Attendees were urged to network with business leaders and business owners early on, create long-lasting relationships and seek out professional internships.
William Rhoden, a columnist for The Undefeated and author of Forty Million Dollar Slaves: The Rise, Fall, and Redemption of the Black Athlete, addressed the conference via Skype.
“I wrote Forty Million Dollar Slaves to give a history lesson, but also to call timeout,” he said.
Rhoden said the current question is: “Who are we now as black people in the 21st century?”
Rhoden also had a pointed answer for a question from the audience: What does he think about athletes who hold camps and other activities that are out of the financial range for lower- and moderate-income families?
“You are either a person who will make sure these things are accessible … or you are part of the problem,” Rhoden said.
Tre Boston, a Tar Heel alum and current defensive back for the Carolina Panthers, also addressed the conference via Skype, advising the conference that “you don’t have to be a millionaire to be a millionaire. You can save like $5,000 a year, and that will add up over the years,” he said.
Unfortunately, Boston said, you don’t often see young athletes discussing wealth-building.
“Guys you see talk about financial planning for the future are seven- to eight-plus-year veterans,” he said.
Phil Ford, a consensus All-American during his playing days at UNC and one of several alums who returned to take part in the symposium, helped shed light on why some African-Americans might not give back to their universities.
“When I left North Carolina, I thought everybody loved their school the way I loved North Carolina,” he said. “But I found out that often was not the case. It comes back to how much you enjoyed yourself when you were there.”
The audience included some Tar Heel athletes, including Jake Lawler, a spring early enrollee who will be a freshman defensive end on the football team in the fall.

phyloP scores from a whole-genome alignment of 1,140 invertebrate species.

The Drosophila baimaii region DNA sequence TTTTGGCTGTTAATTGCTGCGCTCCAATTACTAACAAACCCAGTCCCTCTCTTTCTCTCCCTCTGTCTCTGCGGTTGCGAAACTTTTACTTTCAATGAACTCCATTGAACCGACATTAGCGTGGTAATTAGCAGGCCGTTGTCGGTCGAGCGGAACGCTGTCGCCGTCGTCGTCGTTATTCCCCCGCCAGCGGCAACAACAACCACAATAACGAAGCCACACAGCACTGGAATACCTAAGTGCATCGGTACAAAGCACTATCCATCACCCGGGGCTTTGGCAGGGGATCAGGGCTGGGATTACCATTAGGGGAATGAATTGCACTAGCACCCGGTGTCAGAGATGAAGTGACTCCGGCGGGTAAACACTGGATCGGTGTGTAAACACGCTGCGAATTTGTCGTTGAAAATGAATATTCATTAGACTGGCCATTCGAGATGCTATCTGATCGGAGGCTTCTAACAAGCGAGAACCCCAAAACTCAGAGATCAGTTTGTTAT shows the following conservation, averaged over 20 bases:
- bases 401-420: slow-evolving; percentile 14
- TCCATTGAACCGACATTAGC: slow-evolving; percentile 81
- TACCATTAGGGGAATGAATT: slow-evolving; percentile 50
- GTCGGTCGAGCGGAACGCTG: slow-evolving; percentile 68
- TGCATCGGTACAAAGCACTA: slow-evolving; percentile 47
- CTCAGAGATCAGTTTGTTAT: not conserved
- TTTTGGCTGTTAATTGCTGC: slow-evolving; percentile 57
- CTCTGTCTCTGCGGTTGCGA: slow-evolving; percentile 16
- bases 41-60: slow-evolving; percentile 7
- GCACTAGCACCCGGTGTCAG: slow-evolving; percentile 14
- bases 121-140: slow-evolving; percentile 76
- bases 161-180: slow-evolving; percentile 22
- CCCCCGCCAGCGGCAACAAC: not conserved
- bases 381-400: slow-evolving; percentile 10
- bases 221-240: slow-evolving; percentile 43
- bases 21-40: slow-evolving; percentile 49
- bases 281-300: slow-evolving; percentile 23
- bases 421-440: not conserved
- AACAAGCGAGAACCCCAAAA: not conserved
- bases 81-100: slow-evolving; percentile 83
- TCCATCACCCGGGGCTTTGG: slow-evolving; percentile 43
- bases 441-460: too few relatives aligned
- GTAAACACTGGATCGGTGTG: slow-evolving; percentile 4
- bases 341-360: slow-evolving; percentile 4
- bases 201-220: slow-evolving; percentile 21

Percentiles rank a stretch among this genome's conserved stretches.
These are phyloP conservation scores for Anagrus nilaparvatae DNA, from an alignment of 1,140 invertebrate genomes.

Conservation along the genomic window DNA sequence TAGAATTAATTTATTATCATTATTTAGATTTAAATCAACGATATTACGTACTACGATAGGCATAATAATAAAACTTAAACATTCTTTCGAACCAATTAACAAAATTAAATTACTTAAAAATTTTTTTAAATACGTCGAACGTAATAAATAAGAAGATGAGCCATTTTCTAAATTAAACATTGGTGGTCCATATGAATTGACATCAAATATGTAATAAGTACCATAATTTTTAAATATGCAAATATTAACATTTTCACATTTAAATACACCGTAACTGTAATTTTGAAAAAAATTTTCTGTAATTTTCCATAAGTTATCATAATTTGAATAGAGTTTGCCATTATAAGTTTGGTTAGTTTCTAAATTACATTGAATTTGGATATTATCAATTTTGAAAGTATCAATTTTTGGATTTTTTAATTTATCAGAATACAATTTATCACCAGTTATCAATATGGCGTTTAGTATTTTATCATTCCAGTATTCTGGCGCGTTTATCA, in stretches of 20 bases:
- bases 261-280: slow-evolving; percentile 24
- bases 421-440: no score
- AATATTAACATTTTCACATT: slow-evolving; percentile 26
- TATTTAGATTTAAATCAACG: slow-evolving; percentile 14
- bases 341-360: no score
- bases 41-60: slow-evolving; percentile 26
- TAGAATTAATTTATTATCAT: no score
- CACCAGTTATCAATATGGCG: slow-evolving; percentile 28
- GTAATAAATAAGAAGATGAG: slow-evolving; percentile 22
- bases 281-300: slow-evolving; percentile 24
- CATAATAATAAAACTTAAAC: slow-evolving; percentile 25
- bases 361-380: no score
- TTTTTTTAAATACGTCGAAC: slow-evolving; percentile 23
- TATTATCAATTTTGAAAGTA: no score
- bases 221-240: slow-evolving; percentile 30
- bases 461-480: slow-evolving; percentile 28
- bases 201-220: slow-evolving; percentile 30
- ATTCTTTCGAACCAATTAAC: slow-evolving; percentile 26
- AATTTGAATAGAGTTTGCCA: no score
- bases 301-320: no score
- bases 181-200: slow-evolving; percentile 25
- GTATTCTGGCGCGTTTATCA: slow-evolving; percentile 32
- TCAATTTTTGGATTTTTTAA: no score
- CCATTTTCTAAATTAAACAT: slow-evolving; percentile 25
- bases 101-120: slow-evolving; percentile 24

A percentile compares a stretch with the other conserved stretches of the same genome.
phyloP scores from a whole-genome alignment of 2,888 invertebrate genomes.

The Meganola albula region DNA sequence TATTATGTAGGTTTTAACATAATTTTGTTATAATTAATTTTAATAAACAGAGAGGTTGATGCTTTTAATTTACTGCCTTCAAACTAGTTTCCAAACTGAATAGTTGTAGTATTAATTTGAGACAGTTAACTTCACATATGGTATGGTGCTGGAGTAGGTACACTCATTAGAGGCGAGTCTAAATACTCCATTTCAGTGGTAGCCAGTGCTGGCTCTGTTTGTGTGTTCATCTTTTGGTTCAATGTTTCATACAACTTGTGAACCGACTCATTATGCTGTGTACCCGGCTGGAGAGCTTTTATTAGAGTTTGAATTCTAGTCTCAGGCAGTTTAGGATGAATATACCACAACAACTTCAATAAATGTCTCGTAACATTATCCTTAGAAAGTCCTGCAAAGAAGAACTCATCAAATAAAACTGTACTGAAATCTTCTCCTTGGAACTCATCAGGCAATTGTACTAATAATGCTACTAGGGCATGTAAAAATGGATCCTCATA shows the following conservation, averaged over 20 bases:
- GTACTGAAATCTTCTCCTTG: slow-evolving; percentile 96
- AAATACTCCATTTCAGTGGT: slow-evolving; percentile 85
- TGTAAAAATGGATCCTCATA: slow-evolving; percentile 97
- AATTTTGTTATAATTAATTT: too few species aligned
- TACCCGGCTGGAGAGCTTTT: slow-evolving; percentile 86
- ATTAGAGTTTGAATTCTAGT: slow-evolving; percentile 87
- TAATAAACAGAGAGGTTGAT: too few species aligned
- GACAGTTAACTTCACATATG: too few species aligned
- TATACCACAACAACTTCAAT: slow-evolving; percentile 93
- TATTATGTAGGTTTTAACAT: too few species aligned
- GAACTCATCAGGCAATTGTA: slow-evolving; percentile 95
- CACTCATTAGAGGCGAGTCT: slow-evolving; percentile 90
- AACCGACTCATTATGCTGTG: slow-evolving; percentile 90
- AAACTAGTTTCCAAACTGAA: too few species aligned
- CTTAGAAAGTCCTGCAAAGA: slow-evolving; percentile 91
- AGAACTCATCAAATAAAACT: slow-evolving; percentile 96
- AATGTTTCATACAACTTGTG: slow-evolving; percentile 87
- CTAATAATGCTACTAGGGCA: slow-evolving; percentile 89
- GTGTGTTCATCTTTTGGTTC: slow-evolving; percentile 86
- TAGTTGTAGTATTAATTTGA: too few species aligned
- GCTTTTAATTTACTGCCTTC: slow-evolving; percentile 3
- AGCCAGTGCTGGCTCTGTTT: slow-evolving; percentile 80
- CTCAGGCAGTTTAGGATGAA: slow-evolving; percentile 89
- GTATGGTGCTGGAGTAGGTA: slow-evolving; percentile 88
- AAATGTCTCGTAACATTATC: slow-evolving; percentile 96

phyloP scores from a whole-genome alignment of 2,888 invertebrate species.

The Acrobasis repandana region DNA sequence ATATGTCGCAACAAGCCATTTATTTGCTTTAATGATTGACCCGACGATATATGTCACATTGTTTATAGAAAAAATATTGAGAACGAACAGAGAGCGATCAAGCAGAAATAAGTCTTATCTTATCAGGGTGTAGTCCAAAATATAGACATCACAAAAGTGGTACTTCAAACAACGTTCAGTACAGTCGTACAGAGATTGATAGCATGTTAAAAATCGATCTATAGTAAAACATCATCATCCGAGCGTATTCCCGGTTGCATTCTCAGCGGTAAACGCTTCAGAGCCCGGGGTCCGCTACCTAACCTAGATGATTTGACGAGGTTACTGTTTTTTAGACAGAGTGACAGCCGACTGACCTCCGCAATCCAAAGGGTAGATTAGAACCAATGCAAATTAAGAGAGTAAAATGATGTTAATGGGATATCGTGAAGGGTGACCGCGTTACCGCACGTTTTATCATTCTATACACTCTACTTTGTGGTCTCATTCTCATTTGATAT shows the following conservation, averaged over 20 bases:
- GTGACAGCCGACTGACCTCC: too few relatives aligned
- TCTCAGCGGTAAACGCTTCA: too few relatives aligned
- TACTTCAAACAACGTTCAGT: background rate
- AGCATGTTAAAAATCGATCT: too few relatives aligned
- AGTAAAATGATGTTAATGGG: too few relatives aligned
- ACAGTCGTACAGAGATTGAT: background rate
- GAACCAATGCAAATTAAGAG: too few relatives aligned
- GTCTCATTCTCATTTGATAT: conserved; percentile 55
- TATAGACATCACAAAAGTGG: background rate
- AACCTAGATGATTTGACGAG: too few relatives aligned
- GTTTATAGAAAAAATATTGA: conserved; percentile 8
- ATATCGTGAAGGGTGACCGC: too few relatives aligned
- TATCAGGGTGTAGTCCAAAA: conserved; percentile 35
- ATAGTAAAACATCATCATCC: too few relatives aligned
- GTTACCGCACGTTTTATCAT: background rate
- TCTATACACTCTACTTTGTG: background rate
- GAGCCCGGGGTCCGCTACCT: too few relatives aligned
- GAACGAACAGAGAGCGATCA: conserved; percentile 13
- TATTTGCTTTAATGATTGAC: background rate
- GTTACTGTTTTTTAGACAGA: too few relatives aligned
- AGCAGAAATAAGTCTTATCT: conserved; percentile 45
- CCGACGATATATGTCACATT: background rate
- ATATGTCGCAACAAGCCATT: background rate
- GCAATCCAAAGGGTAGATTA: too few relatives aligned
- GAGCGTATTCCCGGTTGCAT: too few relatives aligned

“It was awesome,” said Lawler, who cited learning about “the scope of resources that are available.” He and his teammates began networking with panelists during breaks and after the discussions.
“It’s good to see there are people who care about you during your career and afterwards,” Lawler added.
The Center for Sport Business, part of UNC’s Kenan-Flagler School of Business, drives discussion about economics, education and wealth management for athletics and former athletes.
Professor Deborah Stroman, director of the center and organizer of the event, said, “The purpose of the conference was to hear from academics and business leaders about a very important topic in America: black athletes and financial matters.”
For Stroman, the conference could not have gone much better.
“Today’s conference was a small but a most powerful attempt to touch lives and foster dreams,” she said. “We succeeded in connecting sport leaders — players, academics and businessmen — with an audience ready to hear the truth about the blessing and burden of money and athletic participation.
“Their insights were powerful and so inspirational,” she added. “The students left feeling connected, motivated and ready to take action on their plans for life after sport.”